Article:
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  • 1
    In: Journal of Biogeography, December 2016, Vol.43(12), pp.2502-2512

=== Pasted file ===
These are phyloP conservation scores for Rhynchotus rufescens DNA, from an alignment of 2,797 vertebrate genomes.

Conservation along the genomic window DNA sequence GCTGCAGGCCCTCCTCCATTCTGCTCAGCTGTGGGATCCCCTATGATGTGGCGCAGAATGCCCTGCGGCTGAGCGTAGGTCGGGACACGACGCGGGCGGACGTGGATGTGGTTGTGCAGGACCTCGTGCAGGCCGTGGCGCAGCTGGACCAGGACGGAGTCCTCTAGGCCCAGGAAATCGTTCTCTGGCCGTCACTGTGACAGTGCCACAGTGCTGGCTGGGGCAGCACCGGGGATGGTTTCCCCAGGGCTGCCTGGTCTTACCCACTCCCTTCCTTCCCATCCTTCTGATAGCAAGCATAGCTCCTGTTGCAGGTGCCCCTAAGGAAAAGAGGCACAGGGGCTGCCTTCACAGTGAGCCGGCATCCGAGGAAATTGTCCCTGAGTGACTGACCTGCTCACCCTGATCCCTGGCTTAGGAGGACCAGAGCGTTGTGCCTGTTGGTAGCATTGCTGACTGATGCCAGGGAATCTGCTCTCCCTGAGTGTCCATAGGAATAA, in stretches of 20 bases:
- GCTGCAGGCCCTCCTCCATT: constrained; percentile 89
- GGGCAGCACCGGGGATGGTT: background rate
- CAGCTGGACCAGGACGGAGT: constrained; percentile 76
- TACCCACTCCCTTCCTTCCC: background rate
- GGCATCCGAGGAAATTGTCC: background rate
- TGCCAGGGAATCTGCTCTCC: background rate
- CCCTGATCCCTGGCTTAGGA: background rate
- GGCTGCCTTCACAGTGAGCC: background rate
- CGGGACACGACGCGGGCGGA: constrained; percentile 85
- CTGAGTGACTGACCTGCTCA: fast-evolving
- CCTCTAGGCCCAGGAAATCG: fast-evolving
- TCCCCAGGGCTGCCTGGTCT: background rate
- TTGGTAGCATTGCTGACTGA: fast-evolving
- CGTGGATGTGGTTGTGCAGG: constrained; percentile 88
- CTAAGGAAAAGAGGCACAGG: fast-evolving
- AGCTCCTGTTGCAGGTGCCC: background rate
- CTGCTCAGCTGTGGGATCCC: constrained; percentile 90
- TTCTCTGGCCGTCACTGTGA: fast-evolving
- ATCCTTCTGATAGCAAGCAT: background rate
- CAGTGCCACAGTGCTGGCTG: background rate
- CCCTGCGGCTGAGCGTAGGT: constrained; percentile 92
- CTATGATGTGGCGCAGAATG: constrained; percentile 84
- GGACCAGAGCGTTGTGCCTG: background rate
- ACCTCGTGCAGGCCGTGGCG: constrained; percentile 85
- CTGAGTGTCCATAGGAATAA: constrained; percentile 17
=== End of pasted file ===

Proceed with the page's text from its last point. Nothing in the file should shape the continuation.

Description: To purchase or authenticate to the full-text of this article, please visit this link: http://onlinelibrary.wiley.com/doi/10.1111/jbi.12781/abstract Byline: Gudrun Carl, Daniel Doktor, Oliver Schweiger, Ingolf Kuhn Keywords: discrete wavelet transform; generalized linear model; multimodel inference; remote-sensing signal; spatial scales; vegetation period Abstract Aim Assessing the relationship between a spatial process and environmental variables as a function of spatial scale is a challenging problem. Therefore, there is a need for a valid and reliable tool to examine and evaluate scale dependencies in biogeography, macroecology and other earth sciences. Location Central Europe (latitude 43.99[degrees]-54.22[degrees] N, longitude 4.79[degrees]-15.02[degrees] E). Methods We present a method for applying two-dimensional wavelet analysis to a generalized linear model. This scale-specific regression is combined with a multimodel inference approach evaluating the relative importance of several environmental variables across different spatial scales. We apply this method to data of climate, topographic and land cover variables to explain variation in annual greening of vegetation (i.e. phenology) in Central Europe. Results Land use is more important to explain the variation in greening than climate at smaller resolution while climate is more important at larger resolution with a shift at c. 1000 km.sub.2. Main conclusions To the best of our knowledge, this is the first study analysing the scale dependency of an ecosystem process, clearly distinguishing between the different components of scale, namely grain, focus and extent. The obtained results demonstrate that our newly proposed method is particularly suitable for studying scale dependencies of various spatial processes on environmental drivers keeping grain and extent constant and changing focus (i.e. resolution). Article Note: Editor: Richard Pearson CAPTION(S): Appendix S1 Additional information about data sets. Appendix S2 R code for calculating scale-specific regressions.